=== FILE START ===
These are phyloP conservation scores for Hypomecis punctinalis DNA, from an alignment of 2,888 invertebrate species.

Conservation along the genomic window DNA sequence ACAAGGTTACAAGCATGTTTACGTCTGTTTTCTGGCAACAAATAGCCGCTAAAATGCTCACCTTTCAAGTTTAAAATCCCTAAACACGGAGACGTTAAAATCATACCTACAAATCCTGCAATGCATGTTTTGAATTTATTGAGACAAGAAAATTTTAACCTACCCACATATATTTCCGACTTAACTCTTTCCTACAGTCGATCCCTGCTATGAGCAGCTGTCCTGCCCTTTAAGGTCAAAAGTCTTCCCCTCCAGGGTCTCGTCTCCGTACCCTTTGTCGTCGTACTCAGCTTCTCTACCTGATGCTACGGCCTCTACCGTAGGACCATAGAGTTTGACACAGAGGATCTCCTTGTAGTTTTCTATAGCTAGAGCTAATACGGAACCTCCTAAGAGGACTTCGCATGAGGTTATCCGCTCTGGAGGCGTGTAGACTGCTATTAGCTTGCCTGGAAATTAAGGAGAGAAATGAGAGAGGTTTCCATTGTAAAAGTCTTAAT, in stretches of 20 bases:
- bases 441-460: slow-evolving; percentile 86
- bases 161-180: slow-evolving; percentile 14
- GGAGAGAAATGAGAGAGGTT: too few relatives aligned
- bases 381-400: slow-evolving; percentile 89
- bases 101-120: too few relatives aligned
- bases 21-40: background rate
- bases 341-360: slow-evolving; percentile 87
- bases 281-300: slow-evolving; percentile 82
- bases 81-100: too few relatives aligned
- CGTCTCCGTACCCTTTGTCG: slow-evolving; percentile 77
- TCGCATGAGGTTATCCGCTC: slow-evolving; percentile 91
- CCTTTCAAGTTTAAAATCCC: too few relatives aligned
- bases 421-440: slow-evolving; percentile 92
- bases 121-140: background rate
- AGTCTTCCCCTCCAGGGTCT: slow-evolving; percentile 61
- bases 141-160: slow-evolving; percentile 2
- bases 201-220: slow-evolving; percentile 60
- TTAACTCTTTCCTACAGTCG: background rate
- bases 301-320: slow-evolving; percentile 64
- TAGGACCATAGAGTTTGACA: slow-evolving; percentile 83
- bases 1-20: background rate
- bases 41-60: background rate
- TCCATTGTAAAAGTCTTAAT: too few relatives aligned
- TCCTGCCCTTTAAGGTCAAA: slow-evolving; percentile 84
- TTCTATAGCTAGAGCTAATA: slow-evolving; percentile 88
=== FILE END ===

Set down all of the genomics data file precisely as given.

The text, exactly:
These are phyloP conservation scores for Hypomecis punctinalis DNA, from an alignment of 2,888 invertebrate species.

Conservation along the genomic window DNA sequence ACAAGGTTACAAGCATGTTTACGTCTGTTTTCTGGCAACAAATAGCCGCTAAAATGCTCACCTTTCAAGTTTAAAATCCCTAAACACGGAGACGTTAAAATCATACCTACAAATCCTGCAATGCATGTTTTGAATTTATTGAGACAAGAAAATTTTAACCTACCCACATATATTTCCGACTTAACTCTTTCCTACAGTCGATCCCTGCTATGAGCAGCTGTCCTGCCCTTTAAGGTCAAAAGTCTTCCCCTCCAGGGTCTCGTCTCCGTACCCTTTGTCGTCGTACTCAGCTTCTCTACCTGATGCTACGGCCTCTACCGTAGGACCATAGAGTTTGACACAGAGGATCTCCTTGTAGTTTTCTATAGCTAGAGCTAATACGGAACCTCCTAAGAGGACTTCGCATGAGGTTATCCGCTCTGGAGGCGTGTAGACTGCTATTAGCTTGCCTGGAAATTAAGGAGAGAAATGAGAGAGGTTTCCATTGTAAAAGTCTTAAT, in stretches of 20 bases:
- bases 441-460: slow-evolving; percentile 86
- bases 161-180: slow-evolving; percentile 14
- GGAGAGAAATGAGAGAGGTT: too few relatives aligned
- bases 381-400: slow-evolving; percentile 89
- bases 101-120: too few relatives aligned
- bases 21-40: background rate
- bases 341-360: slow-evolving; percentile 87
- bases 281-300: slow-evolving; percentile 82
- bases 81-100: too few relatives aligned
- CGTCTCCGTACCCTTTGTCG: slow-evolving; percentile 77
- TCGCATGAGGTTATCCGCTC: slow-evolving; percentile 91
- CCTTTCAAGTTTAAAATCCC: too few relatives aligned
- bases 421-440: slow-evolving; percentile 92
- bases 121-140: background rate
- AGTCTTCCCCTCCAGGGTCT: slow-evolving; percentile 61
- bases 141-160: slow-evolving; percentile 2
- bases 201-220: slow-evolving; percentile 60
- TTAACTCTTTCCTACAGTCG: background rate
- bases 301-320: slow-evolving; percentile 64
- TAGGACCATAGAGTTTGACA: slow-evolving; percentile 83
- bases 1-20: background rate
- bases 41-60: background rate
- TCCATTGTAAAAGTCTTAAT: too few relatives aligned
- TCCTGCCCTTTAAGGTCAAA: slow-evolving; percentile 84
- TTCTATAGCTAGAGCTAATA: slow-evolving; percentile 88